Senior Solutions Credits Market Diversification, Bayada Mindset for Its Rapid Growth 

A decade ago, Senior Solutions didn’t exist. Today, the Brentwood, Tennessee-based company considers itself one of the largest family-owned home care agencies in America.

Senior Solutions brought in $14.1 million in 2018 revenue, according to Inc. magazine. The home care agency took spot No. 1,827 on the publication’s annual list of the country’s 5,000 fastest-growing, privately held companies.

Broken down even further, the Senior Solutions ranked No. 28 in its state and No. 12 in the greater Nashville area, a not-so-easy task considering Nashville’s position as a major U.S. health care hub.


Broadly, the company’s rapid growth can be credited to its unique business strategy, which attempts to emulate that of Bayada Home Health Care, according to CEO Kunu Kaushal, who founded his personal care company in 2010.

“I have modeled [my business after Bayada] and look up to individuals like Mark Baiada,” Kaushal, whose father is an executive at LHC Group (Nasdaq: LHCG) and whose mother owns an assisted living community, told Home Health Care News. “We really graciously look at them as some vision into the future, and I see this company just getting started.”

Specifically, the company aims to remain family-led and mission-driven while prioritizing caregivers and clients over profit margins and growth. The hope is that the former will lead to the later — and to long-term sustainability. And so far, so good.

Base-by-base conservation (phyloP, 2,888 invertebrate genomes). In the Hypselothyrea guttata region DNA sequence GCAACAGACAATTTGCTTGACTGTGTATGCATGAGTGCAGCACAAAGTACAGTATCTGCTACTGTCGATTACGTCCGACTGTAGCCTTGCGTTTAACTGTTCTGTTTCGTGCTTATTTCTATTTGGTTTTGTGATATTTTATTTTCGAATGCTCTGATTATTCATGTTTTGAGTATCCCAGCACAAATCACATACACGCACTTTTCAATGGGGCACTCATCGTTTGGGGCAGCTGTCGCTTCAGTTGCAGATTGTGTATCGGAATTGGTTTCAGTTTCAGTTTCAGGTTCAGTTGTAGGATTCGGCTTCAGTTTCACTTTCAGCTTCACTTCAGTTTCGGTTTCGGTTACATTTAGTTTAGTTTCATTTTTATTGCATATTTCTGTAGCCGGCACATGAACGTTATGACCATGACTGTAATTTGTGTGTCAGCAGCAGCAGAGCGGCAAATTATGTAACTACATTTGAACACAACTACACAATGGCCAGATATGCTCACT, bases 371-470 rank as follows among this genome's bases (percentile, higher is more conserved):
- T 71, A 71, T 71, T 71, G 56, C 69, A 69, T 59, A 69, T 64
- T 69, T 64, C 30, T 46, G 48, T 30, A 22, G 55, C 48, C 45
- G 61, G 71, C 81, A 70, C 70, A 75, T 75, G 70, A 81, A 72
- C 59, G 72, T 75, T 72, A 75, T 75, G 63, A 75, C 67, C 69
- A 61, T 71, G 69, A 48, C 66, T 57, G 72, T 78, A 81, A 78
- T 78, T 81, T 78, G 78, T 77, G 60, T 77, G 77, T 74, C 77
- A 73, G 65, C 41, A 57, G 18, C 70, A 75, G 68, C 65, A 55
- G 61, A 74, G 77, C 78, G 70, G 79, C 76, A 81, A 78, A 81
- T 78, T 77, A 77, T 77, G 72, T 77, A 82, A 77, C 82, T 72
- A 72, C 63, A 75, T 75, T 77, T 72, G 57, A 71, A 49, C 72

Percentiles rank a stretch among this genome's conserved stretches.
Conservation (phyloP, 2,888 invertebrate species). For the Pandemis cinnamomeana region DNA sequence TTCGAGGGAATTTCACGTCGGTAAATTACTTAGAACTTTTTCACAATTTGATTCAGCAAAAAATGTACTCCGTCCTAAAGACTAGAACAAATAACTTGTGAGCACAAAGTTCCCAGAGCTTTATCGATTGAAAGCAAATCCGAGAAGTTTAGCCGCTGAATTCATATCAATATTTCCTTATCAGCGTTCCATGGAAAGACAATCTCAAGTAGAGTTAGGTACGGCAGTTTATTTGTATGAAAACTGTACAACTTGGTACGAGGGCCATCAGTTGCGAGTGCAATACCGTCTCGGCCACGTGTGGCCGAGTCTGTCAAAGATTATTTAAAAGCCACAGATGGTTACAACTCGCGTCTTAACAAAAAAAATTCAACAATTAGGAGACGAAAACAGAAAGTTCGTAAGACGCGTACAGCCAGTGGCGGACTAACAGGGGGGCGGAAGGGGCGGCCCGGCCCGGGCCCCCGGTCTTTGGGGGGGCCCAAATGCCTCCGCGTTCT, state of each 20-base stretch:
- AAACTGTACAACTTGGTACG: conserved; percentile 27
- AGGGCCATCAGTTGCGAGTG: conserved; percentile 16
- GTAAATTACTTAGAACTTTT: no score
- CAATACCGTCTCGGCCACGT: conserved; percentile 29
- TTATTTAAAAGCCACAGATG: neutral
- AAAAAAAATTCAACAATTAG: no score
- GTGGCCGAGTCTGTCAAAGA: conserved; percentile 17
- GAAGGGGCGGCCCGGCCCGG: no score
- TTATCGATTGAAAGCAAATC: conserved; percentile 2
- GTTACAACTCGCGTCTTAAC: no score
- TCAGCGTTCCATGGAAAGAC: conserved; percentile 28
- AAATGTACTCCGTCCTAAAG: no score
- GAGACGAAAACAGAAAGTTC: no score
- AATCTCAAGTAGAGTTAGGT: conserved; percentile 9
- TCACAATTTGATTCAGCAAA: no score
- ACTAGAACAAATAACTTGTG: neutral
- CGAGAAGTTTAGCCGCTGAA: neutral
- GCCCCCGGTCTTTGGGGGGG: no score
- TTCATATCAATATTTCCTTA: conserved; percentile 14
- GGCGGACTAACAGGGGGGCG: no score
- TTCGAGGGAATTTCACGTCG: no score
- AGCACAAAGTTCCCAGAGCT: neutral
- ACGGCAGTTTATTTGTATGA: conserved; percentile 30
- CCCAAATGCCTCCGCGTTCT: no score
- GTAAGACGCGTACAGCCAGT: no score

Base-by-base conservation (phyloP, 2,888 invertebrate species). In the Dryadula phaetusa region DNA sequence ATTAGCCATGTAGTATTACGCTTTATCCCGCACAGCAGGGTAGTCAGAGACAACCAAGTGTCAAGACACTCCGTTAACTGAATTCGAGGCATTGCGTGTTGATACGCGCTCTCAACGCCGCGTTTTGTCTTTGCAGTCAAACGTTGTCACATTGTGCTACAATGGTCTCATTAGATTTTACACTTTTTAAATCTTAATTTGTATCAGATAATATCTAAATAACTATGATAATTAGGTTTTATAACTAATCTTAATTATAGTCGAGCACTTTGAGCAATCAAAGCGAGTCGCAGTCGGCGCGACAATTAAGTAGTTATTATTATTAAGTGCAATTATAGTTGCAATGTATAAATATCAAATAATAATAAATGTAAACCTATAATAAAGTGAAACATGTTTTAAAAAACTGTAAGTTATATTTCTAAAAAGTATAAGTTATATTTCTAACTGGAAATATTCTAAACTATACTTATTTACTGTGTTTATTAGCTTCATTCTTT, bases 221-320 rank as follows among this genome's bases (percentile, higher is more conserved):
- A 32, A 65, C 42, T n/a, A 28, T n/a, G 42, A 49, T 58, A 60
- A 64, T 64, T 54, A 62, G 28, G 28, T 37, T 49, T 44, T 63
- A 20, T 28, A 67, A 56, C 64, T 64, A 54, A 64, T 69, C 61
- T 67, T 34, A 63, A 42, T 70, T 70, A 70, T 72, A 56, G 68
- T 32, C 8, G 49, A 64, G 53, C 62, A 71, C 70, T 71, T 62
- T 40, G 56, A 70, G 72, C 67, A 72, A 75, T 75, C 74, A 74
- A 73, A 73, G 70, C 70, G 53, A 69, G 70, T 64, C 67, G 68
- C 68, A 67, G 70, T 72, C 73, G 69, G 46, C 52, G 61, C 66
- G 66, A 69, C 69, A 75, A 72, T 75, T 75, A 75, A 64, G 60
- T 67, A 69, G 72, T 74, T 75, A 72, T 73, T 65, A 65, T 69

Currently, Senior Solutions employs more than 1,000 people across 22 locations in two states and counting, according to a company press release. Much of that growth came naturally, Kaushal said, with only about 12% of company revenues represented through past acquisitions.

“We’re not doing our absolute best unless we are expanding our services and reaching more lives overall,” he said. “I think from a size perspective, it just kind of happens, meaning the word gets out.”

On a practical level, Senior Solutions’ growth has been made possible because of its early investment in systems that allow for scalability and expansion.

“One of the biggest challenges [in growth] is that people don’t feel like they’re quote ‘big enough’ yet for taking on additional tech or workflows or enterprise-level solutions,” Kaushal said. “That is one of the things we did early on: When we were too small, we got a payroll system that was too big.”

From there, Kaushal’s priority became market diversification — but not necessarily market domination.

Rather than being the top provider in every market it occupies, Senior Solutions aims to have a smaller foothold in a larger number of carefully chosen markets. Currently, Senior Solutions operates across Tennessee, with expansions happening in Georgia and planned in other states across the south.

“We certainly want to be present, and we’d like to be in the top third from a volume perspective of the markets we are in,” Kaushal said.